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Sleepy Hollow

Director – Tim Burton – 1999 – US – 15 – 105 mins

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A nineteenth century policeman must solve a series of gruesome murders allegedly by a headless horseman wielding a sword – in cinemas from Friday, January 7th 2000.

Tim Burton’s last few movies have been a real treat, but this adaptation of Washington Irvine’s classic American tale is a disappointment. Murder scene-hardened, late nineteenth century policeman Ichabod Crane (Johnny Depp) is sent to isolated hamlet Sleepy Hollow to solve a mysterious series of murders. As the locals and his own eyes keep telling him, the murderer is no mystery but a headless horseman riding around decapitating victims with his sword.

Splendidly creepy visual designs from regular collaborator Rick Heinrichs (Nightmare Before Christmas, 1993, Edward Scissorhands, 1990) looks as good as any previous Burton, if not better. The proceedings can commendably be accused of neither gratuitous gore nor shirking the necessary quantity or quality of decapitations. But Sleepy Hollow has major flaws. Namely, that one doesn’t feel for Ichabod Crane the way one felt for Johnny Depp playing prior Burton protagonists Edward Scissorhands or Ed Wood. Crane is supposedly a nineteenth century investigator who uses twentieth century investigative methods, yet Burton never properly gets to grips with this essential background material.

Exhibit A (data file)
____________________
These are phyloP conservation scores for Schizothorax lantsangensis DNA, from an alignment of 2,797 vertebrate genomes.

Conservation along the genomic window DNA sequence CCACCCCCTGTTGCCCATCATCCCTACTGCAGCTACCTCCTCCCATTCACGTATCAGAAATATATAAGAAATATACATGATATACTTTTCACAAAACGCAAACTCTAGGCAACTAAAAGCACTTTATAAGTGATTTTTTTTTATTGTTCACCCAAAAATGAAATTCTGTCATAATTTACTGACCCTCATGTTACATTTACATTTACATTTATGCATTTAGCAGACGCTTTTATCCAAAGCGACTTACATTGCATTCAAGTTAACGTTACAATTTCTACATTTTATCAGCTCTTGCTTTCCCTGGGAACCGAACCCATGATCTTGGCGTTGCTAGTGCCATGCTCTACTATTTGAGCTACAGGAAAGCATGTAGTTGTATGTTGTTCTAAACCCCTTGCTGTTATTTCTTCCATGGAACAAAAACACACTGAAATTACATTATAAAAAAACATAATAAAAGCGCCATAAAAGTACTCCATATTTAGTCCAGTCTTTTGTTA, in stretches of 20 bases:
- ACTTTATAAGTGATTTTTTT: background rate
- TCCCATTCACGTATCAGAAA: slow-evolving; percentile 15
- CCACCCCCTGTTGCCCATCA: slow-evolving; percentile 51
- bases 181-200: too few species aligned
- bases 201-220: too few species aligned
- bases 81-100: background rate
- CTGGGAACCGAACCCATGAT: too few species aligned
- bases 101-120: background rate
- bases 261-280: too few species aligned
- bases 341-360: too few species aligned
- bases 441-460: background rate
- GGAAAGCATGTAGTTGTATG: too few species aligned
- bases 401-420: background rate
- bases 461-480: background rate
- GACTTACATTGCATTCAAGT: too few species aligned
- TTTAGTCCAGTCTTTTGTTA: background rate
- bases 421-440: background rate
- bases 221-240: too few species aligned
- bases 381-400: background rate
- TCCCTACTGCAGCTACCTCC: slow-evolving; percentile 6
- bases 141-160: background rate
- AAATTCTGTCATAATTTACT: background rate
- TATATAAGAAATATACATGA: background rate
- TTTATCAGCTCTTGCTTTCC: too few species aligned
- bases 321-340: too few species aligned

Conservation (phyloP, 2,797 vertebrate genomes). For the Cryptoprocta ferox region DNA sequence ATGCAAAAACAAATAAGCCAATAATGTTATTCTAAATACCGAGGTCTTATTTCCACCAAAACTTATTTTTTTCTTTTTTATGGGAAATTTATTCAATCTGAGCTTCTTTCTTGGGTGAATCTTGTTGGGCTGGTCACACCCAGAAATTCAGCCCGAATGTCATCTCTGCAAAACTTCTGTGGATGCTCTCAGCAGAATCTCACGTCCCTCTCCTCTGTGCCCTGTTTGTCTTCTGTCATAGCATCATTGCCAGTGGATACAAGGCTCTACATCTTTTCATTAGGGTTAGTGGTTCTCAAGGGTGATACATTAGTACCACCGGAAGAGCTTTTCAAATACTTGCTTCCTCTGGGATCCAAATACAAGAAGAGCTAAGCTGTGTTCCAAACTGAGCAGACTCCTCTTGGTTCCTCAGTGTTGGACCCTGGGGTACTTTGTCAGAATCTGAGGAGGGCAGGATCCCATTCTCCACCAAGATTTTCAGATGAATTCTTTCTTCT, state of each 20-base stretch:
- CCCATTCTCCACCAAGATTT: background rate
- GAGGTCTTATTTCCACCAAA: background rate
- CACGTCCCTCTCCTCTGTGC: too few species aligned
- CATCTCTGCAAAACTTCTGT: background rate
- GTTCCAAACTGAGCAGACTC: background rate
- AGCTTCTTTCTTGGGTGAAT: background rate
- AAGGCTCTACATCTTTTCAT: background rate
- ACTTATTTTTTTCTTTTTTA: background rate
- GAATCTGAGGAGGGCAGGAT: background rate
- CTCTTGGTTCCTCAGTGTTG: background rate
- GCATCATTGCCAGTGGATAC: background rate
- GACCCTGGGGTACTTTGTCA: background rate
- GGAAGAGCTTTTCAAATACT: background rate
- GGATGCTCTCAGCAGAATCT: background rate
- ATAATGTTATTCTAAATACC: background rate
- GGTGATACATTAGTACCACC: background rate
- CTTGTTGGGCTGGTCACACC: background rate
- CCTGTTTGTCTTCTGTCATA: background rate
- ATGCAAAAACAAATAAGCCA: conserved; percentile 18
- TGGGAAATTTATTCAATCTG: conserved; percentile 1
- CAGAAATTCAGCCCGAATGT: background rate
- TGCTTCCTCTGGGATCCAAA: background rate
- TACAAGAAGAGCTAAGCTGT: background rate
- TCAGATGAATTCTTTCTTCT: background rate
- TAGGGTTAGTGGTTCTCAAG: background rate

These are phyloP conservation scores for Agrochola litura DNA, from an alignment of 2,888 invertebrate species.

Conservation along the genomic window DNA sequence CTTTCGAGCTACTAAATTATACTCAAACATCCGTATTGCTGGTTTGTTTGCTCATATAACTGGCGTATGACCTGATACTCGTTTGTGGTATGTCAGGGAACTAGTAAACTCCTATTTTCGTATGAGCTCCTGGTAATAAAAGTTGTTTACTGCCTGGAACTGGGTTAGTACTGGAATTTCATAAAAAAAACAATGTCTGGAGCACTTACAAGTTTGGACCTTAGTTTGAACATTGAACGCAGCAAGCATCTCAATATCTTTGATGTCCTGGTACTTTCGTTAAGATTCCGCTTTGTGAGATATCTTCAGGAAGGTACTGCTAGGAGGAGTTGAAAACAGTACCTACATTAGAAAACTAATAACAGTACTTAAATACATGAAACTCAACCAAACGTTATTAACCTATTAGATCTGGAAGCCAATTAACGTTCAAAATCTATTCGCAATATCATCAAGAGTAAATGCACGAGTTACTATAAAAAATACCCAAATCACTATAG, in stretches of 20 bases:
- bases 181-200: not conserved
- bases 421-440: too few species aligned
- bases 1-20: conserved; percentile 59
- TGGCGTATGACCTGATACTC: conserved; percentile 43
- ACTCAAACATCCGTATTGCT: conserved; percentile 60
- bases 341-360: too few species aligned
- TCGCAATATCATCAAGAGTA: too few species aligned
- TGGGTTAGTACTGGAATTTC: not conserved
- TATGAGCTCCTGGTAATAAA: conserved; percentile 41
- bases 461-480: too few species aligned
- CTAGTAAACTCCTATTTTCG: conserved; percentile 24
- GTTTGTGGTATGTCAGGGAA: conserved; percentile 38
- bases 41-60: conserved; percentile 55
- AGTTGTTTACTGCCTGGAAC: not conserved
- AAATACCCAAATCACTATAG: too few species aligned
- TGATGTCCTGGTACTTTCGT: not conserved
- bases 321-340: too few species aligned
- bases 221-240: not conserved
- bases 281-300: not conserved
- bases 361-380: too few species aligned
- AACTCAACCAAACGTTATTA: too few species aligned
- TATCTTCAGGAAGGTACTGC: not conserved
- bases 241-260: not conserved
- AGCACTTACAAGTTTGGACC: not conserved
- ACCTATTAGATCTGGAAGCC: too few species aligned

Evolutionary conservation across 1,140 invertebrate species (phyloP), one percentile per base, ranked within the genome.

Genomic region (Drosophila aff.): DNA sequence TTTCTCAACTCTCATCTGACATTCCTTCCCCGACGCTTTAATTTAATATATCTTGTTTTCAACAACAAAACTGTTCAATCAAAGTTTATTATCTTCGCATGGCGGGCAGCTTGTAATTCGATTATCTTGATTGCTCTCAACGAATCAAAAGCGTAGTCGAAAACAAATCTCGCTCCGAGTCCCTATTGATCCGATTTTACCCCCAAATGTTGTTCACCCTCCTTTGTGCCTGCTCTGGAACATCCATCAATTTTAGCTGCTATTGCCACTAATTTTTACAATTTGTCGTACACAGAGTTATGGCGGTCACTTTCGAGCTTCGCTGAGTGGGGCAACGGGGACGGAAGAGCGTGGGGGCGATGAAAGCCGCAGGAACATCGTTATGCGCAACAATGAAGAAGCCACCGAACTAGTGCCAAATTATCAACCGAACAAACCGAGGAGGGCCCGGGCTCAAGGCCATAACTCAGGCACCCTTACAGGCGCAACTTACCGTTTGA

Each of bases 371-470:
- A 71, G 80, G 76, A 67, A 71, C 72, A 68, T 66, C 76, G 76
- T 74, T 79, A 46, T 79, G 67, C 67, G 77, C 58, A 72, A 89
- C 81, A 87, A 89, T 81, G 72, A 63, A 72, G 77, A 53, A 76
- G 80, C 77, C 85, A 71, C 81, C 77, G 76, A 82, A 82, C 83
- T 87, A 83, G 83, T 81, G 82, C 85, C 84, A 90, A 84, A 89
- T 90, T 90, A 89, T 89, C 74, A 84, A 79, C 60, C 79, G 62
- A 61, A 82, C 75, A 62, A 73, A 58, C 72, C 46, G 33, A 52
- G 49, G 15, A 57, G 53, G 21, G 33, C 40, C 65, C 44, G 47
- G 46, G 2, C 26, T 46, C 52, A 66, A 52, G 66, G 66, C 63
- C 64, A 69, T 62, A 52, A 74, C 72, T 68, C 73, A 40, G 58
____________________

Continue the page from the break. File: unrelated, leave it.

Other characters are similarly sketchy, among them love interest Christina Ricci and assorted Sleepy Hollow residents Michael Gambon, Jeffrey Jones, Michael Gough and Ian McDiarmid. There are however two glorious exceptions. Miranda Richardson confirms an affinity for supernatural storytelling noted in Hensons’ small screen Merlin. Christopher Walken’s opening scenes as the not yet headless horseman lend the character the necessary menace to later underpin the headless Ray Park’s impressive fight sequences (George Lucas please take note). But ultimately Burton’s most ambitious project proves one of his least successful.

UK Release date January 7th 2000.

Review originally published in What’s On In London.

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